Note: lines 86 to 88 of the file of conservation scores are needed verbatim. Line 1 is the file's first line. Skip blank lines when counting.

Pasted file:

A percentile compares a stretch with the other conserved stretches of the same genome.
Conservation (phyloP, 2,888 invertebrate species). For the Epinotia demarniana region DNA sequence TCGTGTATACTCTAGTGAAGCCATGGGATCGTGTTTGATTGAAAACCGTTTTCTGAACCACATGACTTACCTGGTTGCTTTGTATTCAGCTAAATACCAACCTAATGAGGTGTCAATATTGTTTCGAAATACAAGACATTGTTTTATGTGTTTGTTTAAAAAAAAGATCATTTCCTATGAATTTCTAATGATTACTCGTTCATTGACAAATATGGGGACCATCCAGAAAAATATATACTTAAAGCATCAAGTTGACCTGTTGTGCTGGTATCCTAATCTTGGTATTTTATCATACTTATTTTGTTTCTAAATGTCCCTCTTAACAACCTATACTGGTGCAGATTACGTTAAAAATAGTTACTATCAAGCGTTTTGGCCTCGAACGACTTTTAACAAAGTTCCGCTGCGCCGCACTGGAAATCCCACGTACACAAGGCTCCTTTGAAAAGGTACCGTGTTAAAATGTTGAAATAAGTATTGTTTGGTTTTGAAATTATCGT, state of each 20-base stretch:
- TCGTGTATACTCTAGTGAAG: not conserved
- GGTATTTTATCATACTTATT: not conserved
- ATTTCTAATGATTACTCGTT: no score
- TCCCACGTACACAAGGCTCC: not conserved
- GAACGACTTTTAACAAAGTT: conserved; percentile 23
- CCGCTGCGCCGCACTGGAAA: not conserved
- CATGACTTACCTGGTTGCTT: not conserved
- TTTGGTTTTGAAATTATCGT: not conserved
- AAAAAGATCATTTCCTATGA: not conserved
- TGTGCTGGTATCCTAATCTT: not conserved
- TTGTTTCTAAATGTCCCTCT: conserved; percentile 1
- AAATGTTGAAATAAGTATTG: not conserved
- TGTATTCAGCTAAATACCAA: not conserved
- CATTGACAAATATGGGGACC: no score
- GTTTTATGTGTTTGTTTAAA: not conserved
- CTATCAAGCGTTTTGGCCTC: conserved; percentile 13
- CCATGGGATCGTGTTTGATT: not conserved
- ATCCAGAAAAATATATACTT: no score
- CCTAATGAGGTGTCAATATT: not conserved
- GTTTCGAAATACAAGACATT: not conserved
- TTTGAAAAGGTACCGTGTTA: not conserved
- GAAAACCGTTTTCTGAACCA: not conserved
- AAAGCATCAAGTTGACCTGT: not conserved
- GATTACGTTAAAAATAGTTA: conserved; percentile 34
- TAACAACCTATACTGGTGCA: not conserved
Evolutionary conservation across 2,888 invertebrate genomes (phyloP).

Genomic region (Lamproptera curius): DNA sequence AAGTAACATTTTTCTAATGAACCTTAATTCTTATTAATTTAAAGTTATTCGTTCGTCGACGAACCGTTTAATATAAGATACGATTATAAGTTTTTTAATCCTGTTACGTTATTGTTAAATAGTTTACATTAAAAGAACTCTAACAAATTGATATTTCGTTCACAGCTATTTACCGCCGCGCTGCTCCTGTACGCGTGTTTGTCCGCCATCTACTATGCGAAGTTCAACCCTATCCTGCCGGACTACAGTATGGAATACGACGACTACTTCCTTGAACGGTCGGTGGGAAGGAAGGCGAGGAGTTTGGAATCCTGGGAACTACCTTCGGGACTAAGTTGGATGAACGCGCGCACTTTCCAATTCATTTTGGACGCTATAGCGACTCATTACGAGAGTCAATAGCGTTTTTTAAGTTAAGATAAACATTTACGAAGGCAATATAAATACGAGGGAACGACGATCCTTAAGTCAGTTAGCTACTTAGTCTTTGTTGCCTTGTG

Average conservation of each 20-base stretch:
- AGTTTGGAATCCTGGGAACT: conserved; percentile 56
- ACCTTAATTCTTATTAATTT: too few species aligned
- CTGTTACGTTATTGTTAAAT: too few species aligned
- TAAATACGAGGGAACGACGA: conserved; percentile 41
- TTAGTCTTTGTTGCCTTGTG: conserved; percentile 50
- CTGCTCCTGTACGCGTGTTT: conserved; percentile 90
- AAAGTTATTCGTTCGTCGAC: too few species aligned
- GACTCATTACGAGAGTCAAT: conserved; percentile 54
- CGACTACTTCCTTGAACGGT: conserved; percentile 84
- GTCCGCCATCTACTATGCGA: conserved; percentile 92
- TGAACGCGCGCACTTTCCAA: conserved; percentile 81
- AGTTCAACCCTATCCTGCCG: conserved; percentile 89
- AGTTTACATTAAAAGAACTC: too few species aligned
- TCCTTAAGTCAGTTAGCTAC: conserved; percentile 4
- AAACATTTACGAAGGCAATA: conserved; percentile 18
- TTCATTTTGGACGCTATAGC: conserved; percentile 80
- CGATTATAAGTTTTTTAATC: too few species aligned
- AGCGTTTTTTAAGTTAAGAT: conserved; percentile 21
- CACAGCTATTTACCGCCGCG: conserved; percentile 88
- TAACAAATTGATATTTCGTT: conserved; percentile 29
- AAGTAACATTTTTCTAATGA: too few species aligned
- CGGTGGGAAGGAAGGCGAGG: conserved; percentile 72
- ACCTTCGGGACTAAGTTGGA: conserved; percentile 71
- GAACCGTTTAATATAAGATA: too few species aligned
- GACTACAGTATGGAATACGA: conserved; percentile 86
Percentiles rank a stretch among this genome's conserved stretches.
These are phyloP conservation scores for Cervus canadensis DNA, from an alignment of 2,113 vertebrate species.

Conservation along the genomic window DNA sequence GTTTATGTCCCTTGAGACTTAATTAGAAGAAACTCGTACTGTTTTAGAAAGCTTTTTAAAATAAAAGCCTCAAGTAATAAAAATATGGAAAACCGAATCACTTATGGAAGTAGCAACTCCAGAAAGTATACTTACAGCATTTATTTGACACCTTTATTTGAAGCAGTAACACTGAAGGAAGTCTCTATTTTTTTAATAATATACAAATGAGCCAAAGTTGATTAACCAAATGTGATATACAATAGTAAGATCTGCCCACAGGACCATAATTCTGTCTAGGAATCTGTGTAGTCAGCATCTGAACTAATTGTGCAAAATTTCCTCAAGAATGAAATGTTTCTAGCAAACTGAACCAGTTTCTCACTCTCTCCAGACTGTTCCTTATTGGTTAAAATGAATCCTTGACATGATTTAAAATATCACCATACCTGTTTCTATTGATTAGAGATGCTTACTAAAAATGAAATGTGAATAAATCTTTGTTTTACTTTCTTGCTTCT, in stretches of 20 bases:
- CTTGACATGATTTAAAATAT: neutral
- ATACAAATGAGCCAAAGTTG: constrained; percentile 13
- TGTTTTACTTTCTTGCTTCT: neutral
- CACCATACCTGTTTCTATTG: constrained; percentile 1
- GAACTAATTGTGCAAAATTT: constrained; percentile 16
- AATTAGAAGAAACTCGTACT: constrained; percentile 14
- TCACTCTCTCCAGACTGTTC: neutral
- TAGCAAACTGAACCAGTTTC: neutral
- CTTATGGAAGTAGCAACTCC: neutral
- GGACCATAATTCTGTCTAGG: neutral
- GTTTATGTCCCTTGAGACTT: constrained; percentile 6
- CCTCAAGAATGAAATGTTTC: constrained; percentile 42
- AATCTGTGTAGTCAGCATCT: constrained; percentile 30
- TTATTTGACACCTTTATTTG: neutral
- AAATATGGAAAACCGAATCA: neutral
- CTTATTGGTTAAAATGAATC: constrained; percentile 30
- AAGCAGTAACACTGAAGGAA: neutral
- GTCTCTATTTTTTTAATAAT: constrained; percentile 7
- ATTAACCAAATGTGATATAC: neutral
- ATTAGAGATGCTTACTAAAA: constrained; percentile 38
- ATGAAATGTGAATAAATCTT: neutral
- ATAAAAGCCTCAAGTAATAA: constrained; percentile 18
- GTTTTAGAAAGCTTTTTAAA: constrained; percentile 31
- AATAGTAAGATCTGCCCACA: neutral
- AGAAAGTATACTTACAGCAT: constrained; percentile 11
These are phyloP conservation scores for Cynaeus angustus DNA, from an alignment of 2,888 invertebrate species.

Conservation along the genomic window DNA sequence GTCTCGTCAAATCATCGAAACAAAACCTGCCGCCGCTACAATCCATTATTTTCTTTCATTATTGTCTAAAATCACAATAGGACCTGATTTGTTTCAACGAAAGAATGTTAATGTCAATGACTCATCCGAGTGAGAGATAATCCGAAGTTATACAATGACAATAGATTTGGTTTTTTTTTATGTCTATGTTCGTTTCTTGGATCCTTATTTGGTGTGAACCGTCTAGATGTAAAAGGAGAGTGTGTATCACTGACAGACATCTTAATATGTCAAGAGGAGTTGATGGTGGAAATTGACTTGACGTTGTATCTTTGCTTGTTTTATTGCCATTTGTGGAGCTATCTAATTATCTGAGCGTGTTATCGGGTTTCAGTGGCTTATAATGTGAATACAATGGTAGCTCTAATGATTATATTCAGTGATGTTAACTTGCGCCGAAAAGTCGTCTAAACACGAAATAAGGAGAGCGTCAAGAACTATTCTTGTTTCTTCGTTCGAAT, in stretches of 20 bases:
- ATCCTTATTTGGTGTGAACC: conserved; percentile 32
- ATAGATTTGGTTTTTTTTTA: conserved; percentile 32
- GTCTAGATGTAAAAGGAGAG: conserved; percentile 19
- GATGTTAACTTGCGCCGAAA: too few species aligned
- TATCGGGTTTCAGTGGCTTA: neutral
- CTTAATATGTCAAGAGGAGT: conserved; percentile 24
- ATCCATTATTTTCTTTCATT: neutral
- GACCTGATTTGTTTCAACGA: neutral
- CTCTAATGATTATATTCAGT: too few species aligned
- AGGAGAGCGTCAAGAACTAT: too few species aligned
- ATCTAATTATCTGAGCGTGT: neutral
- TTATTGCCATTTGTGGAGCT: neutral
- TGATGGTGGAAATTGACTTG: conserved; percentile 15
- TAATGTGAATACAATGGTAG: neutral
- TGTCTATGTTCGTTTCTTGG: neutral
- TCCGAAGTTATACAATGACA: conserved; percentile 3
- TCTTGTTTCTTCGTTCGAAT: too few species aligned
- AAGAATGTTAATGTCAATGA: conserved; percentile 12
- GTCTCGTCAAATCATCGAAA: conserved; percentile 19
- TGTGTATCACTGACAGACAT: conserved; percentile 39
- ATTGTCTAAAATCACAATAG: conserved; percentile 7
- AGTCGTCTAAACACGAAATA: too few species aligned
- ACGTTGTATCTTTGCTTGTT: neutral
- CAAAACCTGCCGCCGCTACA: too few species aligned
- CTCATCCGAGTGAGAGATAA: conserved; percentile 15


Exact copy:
- ATCCTTATTTGGTGTGAACC: conserved; percentile 32
- ATAGATTTGGTTTTTTTTTA: conserved; percentile 32
- GTCTAGATGTAAAAGGAGAG: conserved; percentile 19